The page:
The effect of HydroSpacer implant placement on the wear of opposing and adjacent cartilage

Alicia H. A. Damen, Gerke H. Schuiringa, Keita Ito, Corrinus C. van Donkelaar

Published: 2022


A HydroSpacer implant, that is, a swelling hydrogel confined by a spacer fabric, was developed to repair focal cartilage defects and to prevent progression into osteoarthritis. The present study evaluated the effect of implant placement height in an osteochondral (OC) plug on wear of the opposing and adjacent cartilage. Three-dimensional warp-knitted spacer fabrics, polycaprolactone with poly(4-hydroxybutyrate) pile yarns, were filled with a hyaluronic acid methacrylate and chondroitin sulfate methacrylate hydrogel. After polymerization of the hydrogel, these HydroSpacers were implanted in OC defects (ø 6 mm) created in bovine OC plugs (ø 10 mm) and allowed to swell to equilibrium. A custom-made pin-on-plate wear apparatus was used to apply simultaneous compression and sliding against bovine cartilage. Cartilage damage, visualized with Indian ink, was only seen for the group in which the HydroSpacer was placed flush with the surrounding cartilage. A significant increase on average surface roughness of the sliding path compared to the adjacent cartilage confirmed surface damage for this group. When the implants were recessed (with and without extra hydrogel layer on top of the implant), this damage was not observed, but the cartilage surrounding the implants was compressed (without damage) indicating substantial load sharing with the implant. Furthermore, it was shown that all defects treated with a HydroSpacer implant resulted in shear forces comparable to intact cartilage. Clinical significance: The present study suggests that placing a HydroSpacer implant recessed into the surrounding cartilage would decrease wear of the opposing cartilage. Altogether, this study supports the development of textile-constraining hydrogels for cartilage replacement.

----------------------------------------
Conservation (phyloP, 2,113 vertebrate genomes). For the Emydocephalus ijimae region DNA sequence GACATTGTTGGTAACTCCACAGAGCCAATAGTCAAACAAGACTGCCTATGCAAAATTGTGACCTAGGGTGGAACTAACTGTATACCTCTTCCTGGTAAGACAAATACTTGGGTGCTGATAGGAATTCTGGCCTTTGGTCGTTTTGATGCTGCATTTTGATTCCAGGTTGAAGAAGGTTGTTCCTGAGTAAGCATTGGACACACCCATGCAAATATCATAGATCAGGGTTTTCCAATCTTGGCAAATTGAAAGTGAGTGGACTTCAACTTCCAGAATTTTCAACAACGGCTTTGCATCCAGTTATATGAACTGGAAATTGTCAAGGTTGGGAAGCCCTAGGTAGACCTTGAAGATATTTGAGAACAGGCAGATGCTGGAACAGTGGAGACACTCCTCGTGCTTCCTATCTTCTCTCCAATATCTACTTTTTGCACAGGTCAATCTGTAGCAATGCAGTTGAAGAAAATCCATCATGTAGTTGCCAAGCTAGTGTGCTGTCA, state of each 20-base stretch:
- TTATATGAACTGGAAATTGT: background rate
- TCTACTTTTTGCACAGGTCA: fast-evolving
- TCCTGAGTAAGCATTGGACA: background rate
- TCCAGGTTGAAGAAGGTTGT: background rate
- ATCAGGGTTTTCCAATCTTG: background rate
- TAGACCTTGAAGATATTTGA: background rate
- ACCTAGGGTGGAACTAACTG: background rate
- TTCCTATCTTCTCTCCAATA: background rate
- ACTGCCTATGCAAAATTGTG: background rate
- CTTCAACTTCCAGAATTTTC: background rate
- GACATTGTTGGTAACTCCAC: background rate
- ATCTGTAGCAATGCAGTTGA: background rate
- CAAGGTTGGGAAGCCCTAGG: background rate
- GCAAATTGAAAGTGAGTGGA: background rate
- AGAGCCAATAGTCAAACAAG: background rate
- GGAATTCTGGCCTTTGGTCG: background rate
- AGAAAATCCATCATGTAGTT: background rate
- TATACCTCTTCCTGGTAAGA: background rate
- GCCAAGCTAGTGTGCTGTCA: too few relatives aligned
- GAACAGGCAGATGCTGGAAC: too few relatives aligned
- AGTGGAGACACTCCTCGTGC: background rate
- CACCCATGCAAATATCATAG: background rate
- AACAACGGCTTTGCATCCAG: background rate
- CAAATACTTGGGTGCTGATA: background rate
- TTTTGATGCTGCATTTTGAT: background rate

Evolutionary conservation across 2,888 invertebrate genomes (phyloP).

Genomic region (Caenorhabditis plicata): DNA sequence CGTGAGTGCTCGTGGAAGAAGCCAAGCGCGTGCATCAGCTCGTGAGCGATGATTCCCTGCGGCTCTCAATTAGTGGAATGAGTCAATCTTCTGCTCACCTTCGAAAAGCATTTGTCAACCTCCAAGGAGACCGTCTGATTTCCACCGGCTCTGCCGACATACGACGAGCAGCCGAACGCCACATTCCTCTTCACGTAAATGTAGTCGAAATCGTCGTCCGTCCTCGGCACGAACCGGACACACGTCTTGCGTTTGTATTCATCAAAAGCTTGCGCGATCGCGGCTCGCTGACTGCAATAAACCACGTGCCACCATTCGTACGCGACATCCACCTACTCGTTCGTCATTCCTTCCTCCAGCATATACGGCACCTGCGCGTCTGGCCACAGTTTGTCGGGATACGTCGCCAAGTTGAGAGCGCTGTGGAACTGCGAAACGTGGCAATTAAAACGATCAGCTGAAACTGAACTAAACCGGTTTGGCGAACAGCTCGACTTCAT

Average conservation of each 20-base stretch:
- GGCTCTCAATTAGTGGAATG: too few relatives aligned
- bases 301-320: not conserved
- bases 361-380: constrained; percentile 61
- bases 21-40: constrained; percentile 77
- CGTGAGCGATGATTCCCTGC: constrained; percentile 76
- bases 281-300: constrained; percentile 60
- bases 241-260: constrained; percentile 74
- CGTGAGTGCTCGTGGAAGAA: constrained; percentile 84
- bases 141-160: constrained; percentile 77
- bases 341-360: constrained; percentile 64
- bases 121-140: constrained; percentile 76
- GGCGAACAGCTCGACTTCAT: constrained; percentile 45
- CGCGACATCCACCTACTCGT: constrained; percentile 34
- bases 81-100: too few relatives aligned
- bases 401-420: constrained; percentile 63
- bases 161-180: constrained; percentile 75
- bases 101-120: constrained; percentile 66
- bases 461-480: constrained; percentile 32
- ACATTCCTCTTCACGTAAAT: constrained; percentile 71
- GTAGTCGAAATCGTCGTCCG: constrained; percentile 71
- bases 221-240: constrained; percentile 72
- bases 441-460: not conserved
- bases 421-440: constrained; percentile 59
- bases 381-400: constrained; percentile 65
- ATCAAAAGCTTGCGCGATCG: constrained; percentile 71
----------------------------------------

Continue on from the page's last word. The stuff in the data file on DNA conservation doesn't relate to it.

Full Access Link: Journal of Orthopaedic Research